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From Fraser Adams <fraser.ad...@blueyonder.co.uk>
Subject Re: pn_data_format
Date Sat, 14 Feb 2015 07:40:12 GMT
Hello Mikhail,
I'm not an expert on pn_data_format and TBH I've never used it in pure C 
code, only to write other language bindings. I don't know if it's 
possible to find out beforehand. My guess is probably not - the python 
binding (which is fairly canonical) looks like this:


   def format(self):
     sz = 16
     while True:
       err, result = pn_data_format(self._data, sz)
       if err == PN_OVERFLOW:
         sz *= 2
         continue
       else:
         self._check(err)
         return result


And I borrowed that pattern when I did the JavaScript binding, which 
looks like this:


/**
  * Format the encoded AMQP Data into a string representation and return it.
  * @method format
  * @memberof! proton.Data#
  * @returns {string} a formatted string representation of the encoded Data.
  */
_Data_['format'] = function() {
     var sp = Runtime.stackSave();
     var sizeptr = allocate(4, 'i32', ALLOC_STACK);

     var size = 1024; // Pass by reference variable - need to use 
setValue to initialise it.
     while (true) {
         setValue(sizeptr, size, 'i32'); // Set pass by reference variable.
         var bytes = _malloc(size);   // Allocate storage from 
emscripten heap.
         var err = _pn_data_format(this._data, bytes, sizeptr);
         var size = getValue(sizeptr, 'i32'); // Dereference the real 
size value;

         if (err === Module['Error']['OVERFLOW']) {
             _free(bytes);
             size *= 2;
         } else {
             var string = Pointer_stringify(bytes, size);
             _free(bytes);
             // Tidy up the memory that we allocated on emscripten's stack.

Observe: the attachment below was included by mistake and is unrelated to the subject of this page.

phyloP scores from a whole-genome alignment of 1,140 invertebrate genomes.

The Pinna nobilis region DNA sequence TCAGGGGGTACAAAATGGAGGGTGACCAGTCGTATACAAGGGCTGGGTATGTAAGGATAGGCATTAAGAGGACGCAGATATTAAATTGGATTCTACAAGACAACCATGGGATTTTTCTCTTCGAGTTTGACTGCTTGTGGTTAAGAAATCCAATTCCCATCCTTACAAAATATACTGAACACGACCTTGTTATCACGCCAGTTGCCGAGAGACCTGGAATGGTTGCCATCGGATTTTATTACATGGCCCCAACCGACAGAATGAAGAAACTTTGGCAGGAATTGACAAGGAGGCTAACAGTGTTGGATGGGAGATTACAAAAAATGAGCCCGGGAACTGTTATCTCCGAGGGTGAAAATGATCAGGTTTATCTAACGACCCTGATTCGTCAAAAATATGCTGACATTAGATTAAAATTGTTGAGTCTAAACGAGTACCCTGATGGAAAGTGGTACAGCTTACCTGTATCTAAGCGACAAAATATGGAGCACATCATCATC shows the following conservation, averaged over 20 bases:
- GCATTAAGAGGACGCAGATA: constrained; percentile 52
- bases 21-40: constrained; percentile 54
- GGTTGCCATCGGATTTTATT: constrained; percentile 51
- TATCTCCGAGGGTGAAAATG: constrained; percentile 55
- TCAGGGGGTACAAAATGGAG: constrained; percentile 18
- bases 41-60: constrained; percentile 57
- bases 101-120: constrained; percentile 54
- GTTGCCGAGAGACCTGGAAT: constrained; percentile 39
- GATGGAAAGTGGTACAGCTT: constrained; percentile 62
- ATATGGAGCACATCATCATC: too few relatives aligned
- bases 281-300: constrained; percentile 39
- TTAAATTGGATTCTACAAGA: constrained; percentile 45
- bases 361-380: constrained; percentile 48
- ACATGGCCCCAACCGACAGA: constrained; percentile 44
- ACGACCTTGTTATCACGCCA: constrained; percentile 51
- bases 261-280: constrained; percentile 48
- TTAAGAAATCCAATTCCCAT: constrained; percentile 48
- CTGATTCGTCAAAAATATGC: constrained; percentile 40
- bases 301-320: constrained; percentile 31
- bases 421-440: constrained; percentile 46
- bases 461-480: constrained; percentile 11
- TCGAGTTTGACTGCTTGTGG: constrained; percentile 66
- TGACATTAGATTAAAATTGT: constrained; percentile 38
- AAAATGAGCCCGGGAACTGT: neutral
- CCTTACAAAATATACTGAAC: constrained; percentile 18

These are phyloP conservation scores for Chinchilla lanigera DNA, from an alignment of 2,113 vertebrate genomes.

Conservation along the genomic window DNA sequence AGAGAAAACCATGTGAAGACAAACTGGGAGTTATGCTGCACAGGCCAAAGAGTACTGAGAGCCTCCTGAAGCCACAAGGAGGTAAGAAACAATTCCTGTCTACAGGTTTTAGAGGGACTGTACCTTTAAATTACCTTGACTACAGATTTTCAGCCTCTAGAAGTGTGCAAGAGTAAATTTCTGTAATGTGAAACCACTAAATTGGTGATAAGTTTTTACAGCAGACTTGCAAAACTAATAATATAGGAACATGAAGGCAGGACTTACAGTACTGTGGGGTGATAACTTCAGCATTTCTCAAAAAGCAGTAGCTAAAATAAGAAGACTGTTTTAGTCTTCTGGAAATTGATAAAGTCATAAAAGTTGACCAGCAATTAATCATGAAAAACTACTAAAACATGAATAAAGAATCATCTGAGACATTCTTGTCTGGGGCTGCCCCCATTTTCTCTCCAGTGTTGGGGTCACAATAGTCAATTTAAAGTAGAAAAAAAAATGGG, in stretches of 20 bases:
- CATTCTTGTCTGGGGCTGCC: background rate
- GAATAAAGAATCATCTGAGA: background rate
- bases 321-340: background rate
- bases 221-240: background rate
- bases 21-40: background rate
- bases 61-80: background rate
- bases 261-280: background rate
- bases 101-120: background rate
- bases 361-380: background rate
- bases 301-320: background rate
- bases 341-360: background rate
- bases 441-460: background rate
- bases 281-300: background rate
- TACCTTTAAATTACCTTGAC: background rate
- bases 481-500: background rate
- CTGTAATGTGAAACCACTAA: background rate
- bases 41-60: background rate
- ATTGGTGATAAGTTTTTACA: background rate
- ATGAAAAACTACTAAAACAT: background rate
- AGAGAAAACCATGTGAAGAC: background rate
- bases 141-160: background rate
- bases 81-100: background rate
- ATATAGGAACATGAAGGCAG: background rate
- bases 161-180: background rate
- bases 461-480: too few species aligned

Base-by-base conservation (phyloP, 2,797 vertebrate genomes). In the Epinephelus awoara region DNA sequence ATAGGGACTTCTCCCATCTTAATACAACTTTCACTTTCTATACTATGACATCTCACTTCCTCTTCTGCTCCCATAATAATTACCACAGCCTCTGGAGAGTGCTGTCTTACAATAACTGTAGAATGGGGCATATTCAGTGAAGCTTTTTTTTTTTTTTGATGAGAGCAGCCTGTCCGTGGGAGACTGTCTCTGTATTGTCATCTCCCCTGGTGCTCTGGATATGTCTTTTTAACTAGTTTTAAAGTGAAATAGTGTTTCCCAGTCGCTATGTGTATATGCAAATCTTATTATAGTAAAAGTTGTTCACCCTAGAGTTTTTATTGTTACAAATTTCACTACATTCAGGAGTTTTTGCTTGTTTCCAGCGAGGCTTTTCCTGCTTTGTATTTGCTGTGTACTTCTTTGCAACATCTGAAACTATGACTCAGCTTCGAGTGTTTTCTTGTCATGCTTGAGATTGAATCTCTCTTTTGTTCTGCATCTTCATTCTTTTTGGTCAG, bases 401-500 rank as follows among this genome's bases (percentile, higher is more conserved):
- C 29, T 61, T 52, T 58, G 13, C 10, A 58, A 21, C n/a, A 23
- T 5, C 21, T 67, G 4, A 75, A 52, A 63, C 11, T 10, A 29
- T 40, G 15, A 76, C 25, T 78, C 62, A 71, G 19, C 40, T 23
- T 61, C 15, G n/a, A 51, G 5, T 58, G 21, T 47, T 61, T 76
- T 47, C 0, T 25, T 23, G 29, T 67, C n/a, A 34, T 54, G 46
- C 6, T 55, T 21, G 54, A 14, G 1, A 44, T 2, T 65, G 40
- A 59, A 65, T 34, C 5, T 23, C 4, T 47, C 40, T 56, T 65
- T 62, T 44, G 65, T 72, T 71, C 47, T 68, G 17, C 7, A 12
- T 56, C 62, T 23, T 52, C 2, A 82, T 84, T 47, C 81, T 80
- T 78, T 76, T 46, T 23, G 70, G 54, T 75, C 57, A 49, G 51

Runtime.stackRestore(sp);
             this._check(err)
             return string;
         }
     }
};



So basically the "pattern" is to allocate some storage and call 
pn_data_format passing in the allocated storage and the size of the 
allocated storage - the latter is a pass by reference parameter.

You need to check the error condition and if it's PN_OVERFLOW you need 
to free your original storage and try again with a bigger block - usual 
pattern is to double the size.


I don't *think* there's any way to know a priori how much storage you 
are going to need because it's the call to pn_data_format that is 
actually "deserialising" the internal pn_data_t values into a pretty 
formatted form, so it doesn't actually know how big it's going to be 
until it has tried. In other words even if you could get the pointer 
data->str its value isn't useful until pn_data_format is actually being 
called - I think it's the private method pni_data_inspectify that starts 
that all off - if you look at the codec.c code you'll see:

int pn_data_format(pn_data_t *data, char *bytes, size_t *size)
{
   int err = pni_data_inspectify(data);
   if (err) return err;
   if (pn_string_size(data->str) >= *size) {
     return PN_OVERFLOW;
   } else {
     pn_string_put(data->str, bytes);
     *size = pn_string_size(data->str);
     return 0;
   }
}


and

static int pni_data_inspectify(pn_data_t *data)
{
   int err = pn_string_set(data->str, "");
   if (err) return err;
   return pn_data_inspect(data, data->str);
}

so inspectify initialises the internal string then calls inspect (which 
in turn calls pni_data_traverse which, as its name suggests crawls the 
internal data graph deserialising into the internal string).

Having looked at the code I'm now pretty sure that it's not possible to 
do what you'd like and the only option is to check PN_OVERFLOW and 
realloc as necessary.

Hope that helps,
Frase


On 13/02/15 21:22, Michael Ivanov wrote:
> Hallo,
>
> I am trying to use proton routine for data formatting.
> pn_data_format checks suire of provided buffer and in case it is not
> enough just refuses to copy anything at all.
>
> Is it possible to find out how much does it need beforehand?
>
> Ideally would be if one had the possibility to get the pointer to this
> internal string (data->str) which already holds the string representation
> of data. Does this option exist?
>
> Best regards,


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